By Robert Pinsky
Sunday, October 9, 2005
The variety in contemporary American poetry is great. Our time may be remembered as producing a poetry commensurate in range to the tremendous variety of American culture itself. Here are two recent books by poets of about the same generation -- war babies, approximately -- but of vastly different regions. Philip Schultz's book-length sequence, Living in the Past , tells quick, vivid memories, many of them set among immigrant families in the city of Rochester, N.Y. Robert Wrigley's Lives of the Animals is largely a book of the West.
Among the qualities shared by the town poet and the country poet is a sense of humor. Wrigley knows that the title of this poem, and its action, have a funny side:Kissing a Horse
Of the two spoiled, barn-sour geldings
we owned that year, it was Red --
skittish and prone to explode
even at fourteen years -- who'd let me
hold to my face his own: the massive labyrinthine
caverns of the nostrils, the broad plain
up the head to the eyes. He'd let me stroke
his coarse chin whiskers and take
his soft meaty underlip
in my hands, press my man's carnivorous
kiss to his grass-nipping upper half of one, just
so that I could smell
the long way his breath had come from the rain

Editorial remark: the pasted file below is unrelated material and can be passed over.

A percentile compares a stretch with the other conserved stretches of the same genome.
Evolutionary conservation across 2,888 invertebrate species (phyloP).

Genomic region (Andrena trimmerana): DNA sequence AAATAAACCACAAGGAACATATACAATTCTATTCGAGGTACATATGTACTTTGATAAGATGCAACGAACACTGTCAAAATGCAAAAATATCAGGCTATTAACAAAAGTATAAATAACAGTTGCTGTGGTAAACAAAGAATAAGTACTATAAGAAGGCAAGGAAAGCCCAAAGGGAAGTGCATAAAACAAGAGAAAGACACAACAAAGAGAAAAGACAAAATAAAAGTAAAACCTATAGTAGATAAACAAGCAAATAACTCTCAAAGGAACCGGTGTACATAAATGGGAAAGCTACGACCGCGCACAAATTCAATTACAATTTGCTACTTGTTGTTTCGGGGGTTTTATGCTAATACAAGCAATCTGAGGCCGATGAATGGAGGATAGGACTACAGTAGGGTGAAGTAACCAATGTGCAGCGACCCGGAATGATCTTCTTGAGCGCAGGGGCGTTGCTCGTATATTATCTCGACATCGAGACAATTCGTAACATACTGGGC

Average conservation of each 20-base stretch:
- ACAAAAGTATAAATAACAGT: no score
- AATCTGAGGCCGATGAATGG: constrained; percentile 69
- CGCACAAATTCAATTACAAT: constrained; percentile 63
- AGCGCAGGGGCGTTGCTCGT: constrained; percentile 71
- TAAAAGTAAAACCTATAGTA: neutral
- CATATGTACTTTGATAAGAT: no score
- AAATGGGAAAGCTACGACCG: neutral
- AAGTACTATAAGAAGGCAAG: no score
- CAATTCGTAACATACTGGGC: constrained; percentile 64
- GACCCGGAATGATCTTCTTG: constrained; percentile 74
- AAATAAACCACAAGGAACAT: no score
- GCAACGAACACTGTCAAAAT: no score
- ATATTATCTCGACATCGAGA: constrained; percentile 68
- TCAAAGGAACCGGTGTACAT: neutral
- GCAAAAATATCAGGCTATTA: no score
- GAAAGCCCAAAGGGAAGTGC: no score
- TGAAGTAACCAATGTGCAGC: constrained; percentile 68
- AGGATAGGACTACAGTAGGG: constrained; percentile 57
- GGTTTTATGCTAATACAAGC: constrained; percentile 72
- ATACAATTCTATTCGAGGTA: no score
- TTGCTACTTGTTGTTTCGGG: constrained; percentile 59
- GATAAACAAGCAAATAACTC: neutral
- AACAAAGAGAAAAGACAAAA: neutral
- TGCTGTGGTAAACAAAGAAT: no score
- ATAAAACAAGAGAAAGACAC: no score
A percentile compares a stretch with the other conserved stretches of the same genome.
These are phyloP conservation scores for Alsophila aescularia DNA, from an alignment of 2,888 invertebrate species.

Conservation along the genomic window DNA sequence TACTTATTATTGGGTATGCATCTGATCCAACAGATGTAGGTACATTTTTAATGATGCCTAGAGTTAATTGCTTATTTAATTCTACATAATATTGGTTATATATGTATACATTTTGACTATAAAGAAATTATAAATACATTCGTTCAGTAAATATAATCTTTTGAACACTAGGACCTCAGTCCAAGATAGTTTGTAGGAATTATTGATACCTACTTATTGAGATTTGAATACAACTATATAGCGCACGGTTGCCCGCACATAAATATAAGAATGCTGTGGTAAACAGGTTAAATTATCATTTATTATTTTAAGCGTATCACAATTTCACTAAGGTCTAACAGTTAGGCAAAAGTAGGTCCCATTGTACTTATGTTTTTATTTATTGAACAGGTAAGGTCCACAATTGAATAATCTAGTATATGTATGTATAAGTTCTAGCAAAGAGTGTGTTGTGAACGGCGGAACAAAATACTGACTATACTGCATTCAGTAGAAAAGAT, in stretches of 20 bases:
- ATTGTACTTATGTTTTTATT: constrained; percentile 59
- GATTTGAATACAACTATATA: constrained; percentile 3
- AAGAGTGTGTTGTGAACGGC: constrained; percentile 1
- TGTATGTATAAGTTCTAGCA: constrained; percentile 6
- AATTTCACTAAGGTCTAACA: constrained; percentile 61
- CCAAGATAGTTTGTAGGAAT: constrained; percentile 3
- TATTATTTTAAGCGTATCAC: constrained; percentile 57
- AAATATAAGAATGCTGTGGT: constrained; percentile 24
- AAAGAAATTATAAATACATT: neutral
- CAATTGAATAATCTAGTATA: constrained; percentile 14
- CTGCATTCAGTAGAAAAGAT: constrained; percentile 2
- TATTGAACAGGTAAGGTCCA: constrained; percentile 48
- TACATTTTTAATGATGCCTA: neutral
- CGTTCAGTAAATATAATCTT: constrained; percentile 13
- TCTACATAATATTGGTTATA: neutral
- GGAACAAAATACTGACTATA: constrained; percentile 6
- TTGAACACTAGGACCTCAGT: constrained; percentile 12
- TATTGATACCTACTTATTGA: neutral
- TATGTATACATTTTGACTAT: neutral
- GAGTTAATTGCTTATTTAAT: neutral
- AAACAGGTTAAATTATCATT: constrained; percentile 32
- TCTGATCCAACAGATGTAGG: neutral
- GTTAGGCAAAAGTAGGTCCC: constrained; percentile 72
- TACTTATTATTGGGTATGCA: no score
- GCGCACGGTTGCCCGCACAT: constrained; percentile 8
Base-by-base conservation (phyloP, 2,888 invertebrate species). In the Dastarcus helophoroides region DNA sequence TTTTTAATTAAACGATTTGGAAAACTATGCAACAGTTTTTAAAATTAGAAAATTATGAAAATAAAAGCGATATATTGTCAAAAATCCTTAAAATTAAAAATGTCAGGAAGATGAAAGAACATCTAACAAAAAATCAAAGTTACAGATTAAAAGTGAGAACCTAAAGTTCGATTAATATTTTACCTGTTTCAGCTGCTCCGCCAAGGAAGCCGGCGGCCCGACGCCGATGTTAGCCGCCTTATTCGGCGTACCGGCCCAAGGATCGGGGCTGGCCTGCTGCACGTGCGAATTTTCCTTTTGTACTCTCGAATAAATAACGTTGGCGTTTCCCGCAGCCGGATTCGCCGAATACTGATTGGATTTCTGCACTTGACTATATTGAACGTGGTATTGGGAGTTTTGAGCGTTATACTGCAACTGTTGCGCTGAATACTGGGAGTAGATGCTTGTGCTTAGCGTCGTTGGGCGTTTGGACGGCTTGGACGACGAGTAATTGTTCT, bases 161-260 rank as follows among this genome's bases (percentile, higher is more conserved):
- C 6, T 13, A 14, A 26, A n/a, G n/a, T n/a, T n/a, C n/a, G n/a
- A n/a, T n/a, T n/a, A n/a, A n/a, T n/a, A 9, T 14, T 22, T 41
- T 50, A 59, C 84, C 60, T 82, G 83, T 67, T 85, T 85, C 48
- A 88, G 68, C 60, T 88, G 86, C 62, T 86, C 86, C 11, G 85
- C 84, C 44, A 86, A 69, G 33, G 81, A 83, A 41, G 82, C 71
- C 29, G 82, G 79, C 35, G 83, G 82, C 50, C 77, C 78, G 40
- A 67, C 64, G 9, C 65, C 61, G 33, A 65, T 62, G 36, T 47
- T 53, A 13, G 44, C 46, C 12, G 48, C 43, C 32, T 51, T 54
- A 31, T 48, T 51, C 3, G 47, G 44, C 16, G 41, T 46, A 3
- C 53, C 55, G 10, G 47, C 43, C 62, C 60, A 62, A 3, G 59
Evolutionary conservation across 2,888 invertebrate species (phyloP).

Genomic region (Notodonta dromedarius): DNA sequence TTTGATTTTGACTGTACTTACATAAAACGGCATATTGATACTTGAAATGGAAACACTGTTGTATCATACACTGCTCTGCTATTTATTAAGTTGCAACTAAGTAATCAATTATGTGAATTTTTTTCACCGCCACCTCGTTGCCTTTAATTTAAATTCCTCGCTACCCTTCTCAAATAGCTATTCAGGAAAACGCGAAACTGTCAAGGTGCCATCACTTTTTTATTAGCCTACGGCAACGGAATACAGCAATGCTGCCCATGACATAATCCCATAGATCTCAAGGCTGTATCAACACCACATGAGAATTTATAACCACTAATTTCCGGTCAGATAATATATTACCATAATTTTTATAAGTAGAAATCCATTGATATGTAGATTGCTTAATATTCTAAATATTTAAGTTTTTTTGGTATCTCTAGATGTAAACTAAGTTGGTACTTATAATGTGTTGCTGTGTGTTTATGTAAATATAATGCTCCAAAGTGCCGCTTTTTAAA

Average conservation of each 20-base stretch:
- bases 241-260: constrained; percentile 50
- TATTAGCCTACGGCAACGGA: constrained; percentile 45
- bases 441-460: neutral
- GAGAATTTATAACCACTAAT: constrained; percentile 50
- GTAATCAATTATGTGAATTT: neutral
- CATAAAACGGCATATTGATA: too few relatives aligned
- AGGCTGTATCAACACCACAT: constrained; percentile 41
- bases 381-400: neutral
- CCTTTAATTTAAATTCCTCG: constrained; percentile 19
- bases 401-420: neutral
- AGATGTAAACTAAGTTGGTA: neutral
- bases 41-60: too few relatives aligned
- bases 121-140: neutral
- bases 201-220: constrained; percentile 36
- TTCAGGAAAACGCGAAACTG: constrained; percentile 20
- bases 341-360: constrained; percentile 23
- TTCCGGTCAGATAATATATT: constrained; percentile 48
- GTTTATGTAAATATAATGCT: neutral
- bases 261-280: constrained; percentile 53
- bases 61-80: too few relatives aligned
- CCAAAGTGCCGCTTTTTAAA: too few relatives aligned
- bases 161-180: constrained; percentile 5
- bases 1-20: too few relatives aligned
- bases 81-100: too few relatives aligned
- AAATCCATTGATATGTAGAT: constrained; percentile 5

and the sun, the lungs and the heart,
from a world that meant no harm.
Wrigley puts considerable weight and precision on the final noun "harm" and the verb "meant," in the sense of "intended." A horse may be "prone to explode" and cause harm incidentally, but a man may mean to explode, quite intentionally. The poem acknowledges the difference between the two creatures with a cool, clear sense of the mysteriously compliant though "barn-sour" horse as something deeply other.
The harm that is part of people, and another kind of clear-sighted observation, both come into this poem (untitled, number 63 in the sequence) from Philip Schultz's book:
Everyone's life is eventful. I hoist hundred-pound
sacks of coffee beans with a few caffeinated rats
and surprised snakes and then volunteer to protest
Port Chicago, where all the napalm gets shipped from,
New Year's Eve, 1967. Drive over the Golden Gate
across narrow ever-darkening roads, a VW bus packed
with rollicking ids, bumping over the countryside.
Stoned vigilantes freezing our shadows off round
a puny fire, we get punched, ridiculed and ignored
while the napalm keeps flowing east. Our honeymoon
with God is over. The world refuses to love us enough
so we quote Nietzsche: "Escape from the bad smell!
Escape the steam of these human sacrifices! Only
where the state ends, there begins the human being. . . . "
The sky opens its accordion pleats and it's the New Year,
but we haven't escaped anything, in fact, we barely
have time to say good-bye or wish ourselves luck.
Like Wrigley's poem, this is in part a charm to speak against the curse of self-importance. As Wrigley does not deny his interest in the animal world but acknowledges the limits of his knowledge, Schultz does not deny his frustration with the political organism of the state, which he cannot control. The poems also share poetry's thirst for knowledge, to know the ineffable auras and undertones of a moment, the insatiable wish to know more about the fleeting, particular occasion.